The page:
I’m pretty sure that’s network issues, not resource loading issues. Which is what the discussion is actually about.

  18. Lochiel says:

    How are MMO’s often able to have large chunks of their world explorable without the need for loading screens? While I suspect that a large part of it has to do with simpler models & textures, and not worrying about lighting; but even with those optimizations I expect they still need to load content behind the scenes while you’re running around.

    Why can an MMO on 10yr old equipment do this, but a modern FPS on modern equipment not?

    Edit: Dammit, Duffy beat me to it

    1. Alexander The 1st says:

      It’s possible the landscape is pre-loaded onto the harddrive, which decreases the time of loading the textures by a whole lot more.

      A console MMO like FF XI is probably more likely to have loading screens, since it has to account for the PS3 disc…unless that’s also harddrived.

      1. HeroOfHyla says:

        XI required you to have the PS2 hard drive. It also required installing 5 GB of data on the xbox 360 version. So yeah, it’s harddrived I’m assuming.

      2. Even says:

        I’d believe they also use a lot of the tecniques relating to open spaces mentioned above. For all that open space you still usually get impassable mountains/walls/whathaveyou between zones where you can usually only travel to a new zone through small gaps so it’s not like they’ve got it all loaded to memory ahead of time. Most notably in Lotro if you use any form of fast travel, the game will always switch to the loading screen, suggesting that it needs to load the specific zone data everytime when porting to another area. If you do it within an area, the load time is considerably shorter keeping with the idea that it would only ever keep one zone constantly loaded in memory at any one time and perhaps only transitioning when you’re near the set border of the zone.

      3. WJS says:

        I don’t see how “the landscape is on the hard-drive” is relevant. All my games are on the hard-drive, it doesn’t mean I don’t get loading screens. Do the Bethesda RPGs have to be hard-drived to play seamlessly on console? I suppose it wouldn’t entirely surprise me, but I don’t think I’ve heard it before.

    2. Ian says:

      When World of Warcraft: Cataclysm was in beta, I abused the in-game downloader on my laptop because I was too lazy to let the launcher download all of the “required” data before I started fooling around with it.

      The results were very interesting and I wish I had the screenshots with me (not at home at the moment) and gave a bit of insight as to how the world was stored. As I went into areas that hadn’t been downloaded, I noticed that the game downloaded and rendered blocks of the world, ala Minecraft, and made the world appear somewhat like a jigsaw puzzle when the blocks were not loaded. If you move through the world normally, the blocks that you’re moving toward are loaded while the blocks behind you are unloaded, ensuring that the client wouldn’t gobble up all of your memory. When you fast travel (i.e. hearthstone, mage portal, change between the four zones, or enter a dungeon, raid, or battleground) and the game needs to load a ton of blocks, you get dumped to a loading screen.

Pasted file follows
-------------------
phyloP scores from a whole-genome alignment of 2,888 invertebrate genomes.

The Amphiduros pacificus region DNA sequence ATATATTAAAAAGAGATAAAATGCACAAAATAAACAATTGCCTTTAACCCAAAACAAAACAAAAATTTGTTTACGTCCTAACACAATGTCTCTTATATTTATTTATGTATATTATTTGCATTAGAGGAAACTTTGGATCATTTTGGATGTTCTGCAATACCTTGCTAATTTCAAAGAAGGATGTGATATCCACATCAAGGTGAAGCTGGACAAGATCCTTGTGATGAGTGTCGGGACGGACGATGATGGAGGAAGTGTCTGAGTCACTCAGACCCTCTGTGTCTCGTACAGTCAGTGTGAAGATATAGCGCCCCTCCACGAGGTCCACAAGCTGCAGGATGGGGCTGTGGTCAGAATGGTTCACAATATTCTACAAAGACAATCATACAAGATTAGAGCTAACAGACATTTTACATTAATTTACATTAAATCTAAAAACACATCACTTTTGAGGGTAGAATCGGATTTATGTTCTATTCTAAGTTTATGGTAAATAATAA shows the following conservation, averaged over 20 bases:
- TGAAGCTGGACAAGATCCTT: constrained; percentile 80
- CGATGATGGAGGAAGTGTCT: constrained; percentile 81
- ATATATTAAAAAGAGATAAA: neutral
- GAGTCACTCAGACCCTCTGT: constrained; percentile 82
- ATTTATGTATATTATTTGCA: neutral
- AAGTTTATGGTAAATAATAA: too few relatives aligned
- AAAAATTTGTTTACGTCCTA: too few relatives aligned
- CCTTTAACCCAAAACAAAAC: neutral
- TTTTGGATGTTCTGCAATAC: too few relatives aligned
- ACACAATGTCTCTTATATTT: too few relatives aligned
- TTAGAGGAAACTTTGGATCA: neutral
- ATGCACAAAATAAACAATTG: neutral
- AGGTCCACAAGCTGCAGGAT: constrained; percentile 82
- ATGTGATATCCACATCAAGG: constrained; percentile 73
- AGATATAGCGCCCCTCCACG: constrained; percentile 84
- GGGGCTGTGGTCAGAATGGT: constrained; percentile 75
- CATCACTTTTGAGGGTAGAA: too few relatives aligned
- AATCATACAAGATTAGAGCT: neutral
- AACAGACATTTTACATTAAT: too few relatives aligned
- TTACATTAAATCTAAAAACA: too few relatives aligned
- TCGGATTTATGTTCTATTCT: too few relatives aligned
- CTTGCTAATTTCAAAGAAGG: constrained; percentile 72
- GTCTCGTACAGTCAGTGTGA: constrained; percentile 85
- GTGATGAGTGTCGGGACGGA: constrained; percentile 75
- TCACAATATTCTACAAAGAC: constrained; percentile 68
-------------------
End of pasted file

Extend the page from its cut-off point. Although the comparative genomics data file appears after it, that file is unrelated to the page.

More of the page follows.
Other MMOs work differently. I seem to remember Everquest using a connected set of individual maps, ala Quake, though I admittedly didn’t play it much. I did hear that some of the early expansion packs for it required an absurd amount of memory at the time of their release, so that could explain why.

  19. HeadHunter says:

    And now we know why Mass Effect has those interminable elevators.

    1. Chargone says:

      and a way to skip them. (which gave you a loading screen)

      except for the one in the normandy.

    2. Alexander The 1st says:

      Also, why the world sometimes looked blocky before suddenly popping in textures. Felt like the best of both worlds.

  20. Starkos says:

    There are times when a loading screen can actually be good for the player, especially in an intense game.

    I’ve recently been playing The Fancy Pants Adventures (which is by no means an easy feat for a platforming novice). For someone who is new to the platforming genre, the loading screens present a nice quiet moment to breath in between levels. Without them I’d most likely spaz out in twitchy frustration (eventually).

    In an action heavy platforming game loading screens can break the tension that can build up on a new player. Yes loading screens break the flow of the game, but I don’t see them as obtruding my experience. They give me a moment to check the time, wonder if my laundry’s done, have a cup of tea. Because of loading screens I can make a reality check every now and then. Besides, completely immersing myself in a game (while awesome), eventually begins to take it’s toll. Everyone could use a breather now and again.

  21. Nixorbo says:

    Halo 2. One loading screen at the beginning of the game, the rest of the level loads happen during cutscenes, causing the infamous cutscene texture pop.

  22. webrunner says:

    My question is why Valve suddenly got rid of it’s “seamless” load screens for the obtrusive full-screen ones?

    Sure, the logos changing throughout the game was pretty cool, but coop had only like 3 different load loops that you saw like a dozen times each.

  23. HeroOfHyla says: